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P81 Forecasting trends in disability in england and wales to 2030: a modelling study
  1. M Guzmán-Castillo1,
  2. S Ahmadi-Abhari2,
  3. P Bandosz1,3,
  4. S Capewell1,
  5. A Steptoe2,
  6. A Singh-Manoux2,4,
  7. M Kivamaki2,
  8. MJ Shipley2,
  9. EJ Brunner2,
  10. M O’Flaherty1
  1. 1Department of Public Health and Policy, University of Liverpool, Liverpool, UK
  2. 2Department Epidemiology and Public Health, University College London, London, UK
  3. 3Department of Prevention and Medical Education, Medical University of Gdansk, Gdansk, Poland
  4. 4Inserm, U1018, Centre for Research in Epidemiology and Population Health, Villejuif, France


Background Reliably estimating the future burden of disability in our ageing societies is crucial. However, previous forecasts failed to consider the potentially significant impact of trends in disease incidence, both up and down. Our aim is thus to forecast the future disability burden in England and Wales to 2030, while taking into account ongoing trends in CVD and dementia incidence.

Methods We developed and validated the IMPACT-Better Ageing Model. Using evidence-based age-sex- and year-specific transition probabilities, this probabilistic model tracks the England and Wales population aged 35–100 years through ten health states (notably CVD, cognitive impairment, disability, dementia and death). We projected continuing declines in dementia incidence, CVD incidence and mortality rates through to 2030 (based on ELSA analysis and consistent with cohorts elsewhere). We then estimated future disability prevalence, distinguishing four types of disability: CVD-related, dementia-related, CVD and dementia-related and Non-CVD/Non-dementia disability.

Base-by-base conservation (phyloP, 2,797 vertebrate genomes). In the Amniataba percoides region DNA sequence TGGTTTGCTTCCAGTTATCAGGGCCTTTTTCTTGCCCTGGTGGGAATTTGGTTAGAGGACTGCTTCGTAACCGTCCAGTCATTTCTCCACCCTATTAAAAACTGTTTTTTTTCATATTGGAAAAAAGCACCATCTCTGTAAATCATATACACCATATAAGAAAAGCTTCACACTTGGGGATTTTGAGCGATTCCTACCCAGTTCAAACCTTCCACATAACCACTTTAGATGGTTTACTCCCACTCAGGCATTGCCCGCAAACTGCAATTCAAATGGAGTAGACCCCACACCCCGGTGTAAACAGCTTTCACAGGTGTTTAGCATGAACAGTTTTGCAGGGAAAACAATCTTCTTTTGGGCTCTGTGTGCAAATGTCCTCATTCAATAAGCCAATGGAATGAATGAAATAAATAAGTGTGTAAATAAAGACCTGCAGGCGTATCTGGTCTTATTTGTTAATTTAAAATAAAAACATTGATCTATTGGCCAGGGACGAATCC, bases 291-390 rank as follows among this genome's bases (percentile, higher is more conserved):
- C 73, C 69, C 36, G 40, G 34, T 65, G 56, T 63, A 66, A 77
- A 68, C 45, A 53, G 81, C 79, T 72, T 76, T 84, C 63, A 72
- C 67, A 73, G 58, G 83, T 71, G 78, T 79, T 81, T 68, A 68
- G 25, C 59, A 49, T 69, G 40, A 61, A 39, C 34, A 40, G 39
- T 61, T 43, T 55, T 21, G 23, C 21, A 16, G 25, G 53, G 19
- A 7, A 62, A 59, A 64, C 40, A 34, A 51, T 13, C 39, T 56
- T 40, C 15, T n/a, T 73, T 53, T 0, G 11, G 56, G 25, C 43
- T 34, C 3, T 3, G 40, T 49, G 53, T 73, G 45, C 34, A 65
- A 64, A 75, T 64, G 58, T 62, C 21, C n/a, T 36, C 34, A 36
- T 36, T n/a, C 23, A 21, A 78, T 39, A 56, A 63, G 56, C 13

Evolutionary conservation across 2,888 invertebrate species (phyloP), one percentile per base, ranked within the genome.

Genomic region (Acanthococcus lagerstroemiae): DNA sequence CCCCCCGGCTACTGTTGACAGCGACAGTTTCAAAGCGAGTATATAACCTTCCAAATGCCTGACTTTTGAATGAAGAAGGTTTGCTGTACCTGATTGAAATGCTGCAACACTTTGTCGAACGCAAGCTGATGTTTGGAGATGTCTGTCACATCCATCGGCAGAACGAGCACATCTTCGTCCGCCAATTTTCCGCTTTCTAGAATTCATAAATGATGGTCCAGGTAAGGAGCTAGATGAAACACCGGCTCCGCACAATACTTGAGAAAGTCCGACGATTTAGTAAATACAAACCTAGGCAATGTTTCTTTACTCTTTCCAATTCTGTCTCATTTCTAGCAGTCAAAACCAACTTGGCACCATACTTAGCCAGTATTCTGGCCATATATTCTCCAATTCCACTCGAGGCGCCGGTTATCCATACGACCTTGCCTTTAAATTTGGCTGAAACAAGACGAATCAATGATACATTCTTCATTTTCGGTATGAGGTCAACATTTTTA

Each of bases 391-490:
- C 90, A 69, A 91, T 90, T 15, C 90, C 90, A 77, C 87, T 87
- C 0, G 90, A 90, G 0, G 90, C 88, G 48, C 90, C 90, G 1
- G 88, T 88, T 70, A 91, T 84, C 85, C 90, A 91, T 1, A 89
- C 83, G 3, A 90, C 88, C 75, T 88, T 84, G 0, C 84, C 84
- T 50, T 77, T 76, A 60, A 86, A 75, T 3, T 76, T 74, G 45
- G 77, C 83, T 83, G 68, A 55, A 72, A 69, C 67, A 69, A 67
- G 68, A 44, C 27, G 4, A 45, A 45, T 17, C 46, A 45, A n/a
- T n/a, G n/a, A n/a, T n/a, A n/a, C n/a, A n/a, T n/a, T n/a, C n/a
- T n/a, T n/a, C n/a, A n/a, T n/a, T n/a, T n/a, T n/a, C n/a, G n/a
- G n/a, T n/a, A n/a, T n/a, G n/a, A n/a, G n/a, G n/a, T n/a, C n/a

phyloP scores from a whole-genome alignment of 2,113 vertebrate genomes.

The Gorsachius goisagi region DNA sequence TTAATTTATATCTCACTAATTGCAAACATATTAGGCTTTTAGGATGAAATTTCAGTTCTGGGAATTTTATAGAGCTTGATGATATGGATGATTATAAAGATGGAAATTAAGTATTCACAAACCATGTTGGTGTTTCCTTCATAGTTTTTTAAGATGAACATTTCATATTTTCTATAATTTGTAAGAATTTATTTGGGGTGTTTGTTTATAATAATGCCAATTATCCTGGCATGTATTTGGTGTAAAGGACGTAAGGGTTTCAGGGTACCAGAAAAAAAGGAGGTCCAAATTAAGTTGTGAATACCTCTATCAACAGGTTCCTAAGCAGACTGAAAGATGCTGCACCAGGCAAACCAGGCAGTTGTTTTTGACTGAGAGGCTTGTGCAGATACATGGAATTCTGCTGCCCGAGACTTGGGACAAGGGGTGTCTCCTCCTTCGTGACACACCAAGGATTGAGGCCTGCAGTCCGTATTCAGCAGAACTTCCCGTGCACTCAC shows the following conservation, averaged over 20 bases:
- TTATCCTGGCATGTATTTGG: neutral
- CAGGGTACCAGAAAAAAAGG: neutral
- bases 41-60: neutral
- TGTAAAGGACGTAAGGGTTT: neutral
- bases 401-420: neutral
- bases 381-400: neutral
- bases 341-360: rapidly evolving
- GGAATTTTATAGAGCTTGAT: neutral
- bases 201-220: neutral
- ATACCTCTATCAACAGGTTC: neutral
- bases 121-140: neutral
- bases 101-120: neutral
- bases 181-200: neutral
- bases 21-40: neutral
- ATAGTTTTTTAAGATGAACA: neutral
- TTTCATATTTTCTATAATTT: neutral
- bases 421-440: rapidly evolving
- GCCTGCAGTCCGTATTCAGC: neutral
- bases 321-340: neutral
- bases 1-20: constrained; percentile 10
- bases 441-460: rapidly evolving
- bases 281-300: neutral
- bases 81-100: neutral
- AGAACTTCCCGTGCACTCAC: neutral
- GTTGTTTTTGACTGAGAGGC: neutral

Results England and Wales will continue its transition towards a much older population structure. Between 2015 and 2030, the number of people aged over 65 years will increase by approximately 33.2% (95% uncertainty interval 32.2%–34.1%) while the very old population (over 85) will increase by some 68.3% (63.2%–73.0%)

The standardised prevalence of disability among adults aged over 65 years will stay constant at around 21.4% (21.2%–21.6%). However, the number of people living with disability will rise by 40.1% from 2.3 million to 3.2 million.

In 2030, Non-CVD/Non-dementia related disability will account for approximately two-thirds of disabled people aged 65–84, (the absolute numbers increasing in approximately 52% from 2015). Dementia-related disability will also increase by some 51% (44.4%–58.8%). Conversely, CVD-related disability will decline by approximately 27% (22.2%–30.0%).

Among the very old aged over 85 years, 40% of the cases of disability in 2030 will be attributable to dementia, representing a 113.4% (102.6%–123.6%) increase since 2015. Non-CVD/Non-dementia disability will rise even more, by approximately 159.2% (148.4%%–169.1% ). However, CVD-related disability cases, will increase by just 2.8% (-1.4%–7.0%).

Conclusion The number of older people with care needs will expand by approximately one third by 2030, mainly reflecting population ageing rather than higher prevalence rates of disability. This will pose a substantial societal challenge and increase the need for cost-effective long-term care in all its forms: institutional, home-based and informal.

Future research on the potential benefits of effective prevention strategies might therefore concentrate on the shared determinants of these non-communicable diseases.

  • Disability
  • Dementia
  • Cardiovascular diseases
  • Forecast
  • Modelling study

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